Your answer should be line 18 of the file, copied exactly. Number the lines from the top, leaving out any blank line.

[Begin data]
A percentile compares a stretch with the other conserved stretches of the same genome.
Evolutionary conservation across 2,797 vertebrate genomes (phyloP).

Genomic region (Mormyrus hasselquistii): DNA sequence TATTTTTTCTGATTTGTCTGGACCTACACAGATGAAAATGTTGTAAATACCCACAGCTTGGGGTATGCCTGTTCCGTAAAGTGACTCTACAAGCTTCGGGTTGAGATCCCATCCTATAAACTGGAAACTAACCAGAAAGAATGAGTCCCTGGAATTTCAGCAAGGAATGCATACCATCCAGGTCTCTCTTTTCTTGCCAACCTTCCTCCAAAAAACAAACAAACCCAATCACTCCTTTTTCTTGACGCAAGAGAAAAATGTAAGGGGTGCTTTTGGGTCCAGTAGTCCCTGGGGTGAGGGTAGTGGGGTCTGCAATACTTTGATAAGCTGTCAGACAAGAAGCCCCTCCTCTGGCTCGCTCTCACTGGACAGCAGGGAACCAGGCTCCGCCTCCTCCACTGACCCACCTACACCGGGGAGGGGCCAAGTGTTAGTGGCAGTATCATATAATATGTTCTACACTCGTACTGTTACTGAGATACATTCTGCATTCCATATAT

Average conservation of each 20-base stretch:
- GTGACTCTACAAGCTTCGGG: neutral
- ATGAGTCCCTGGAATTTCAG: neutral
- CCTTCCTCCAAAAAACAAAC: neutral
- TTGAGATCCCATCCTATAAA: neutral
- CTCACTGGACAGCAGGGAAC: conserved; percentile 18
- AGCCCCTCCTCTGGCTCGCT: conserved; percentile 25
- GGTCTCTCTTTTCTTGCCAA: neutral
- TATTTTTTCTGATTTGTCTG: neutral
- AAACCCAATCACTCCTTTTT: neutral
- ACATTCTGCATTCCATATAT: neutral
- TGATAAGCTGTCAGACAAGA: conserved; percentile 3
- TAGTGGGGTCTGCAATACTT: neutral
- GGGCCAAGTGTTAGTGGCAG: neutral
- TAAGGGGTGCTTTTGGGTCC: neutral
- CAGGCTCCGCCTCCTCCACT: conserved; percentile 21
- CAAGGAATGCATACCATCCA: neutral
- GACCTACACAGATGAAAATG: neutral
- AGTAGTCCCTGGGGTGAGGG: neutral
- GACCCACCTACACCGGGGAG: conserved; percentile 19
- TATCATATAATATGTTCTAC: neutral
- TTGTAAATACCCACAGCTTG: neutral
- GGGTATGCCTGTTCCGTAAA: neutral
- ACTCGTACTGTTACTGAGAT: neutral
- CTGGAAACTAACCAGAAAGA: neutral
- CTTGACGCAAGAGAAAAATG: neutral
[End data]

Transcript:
- TAAGGGGTGCTTTTGGGTCC: neutral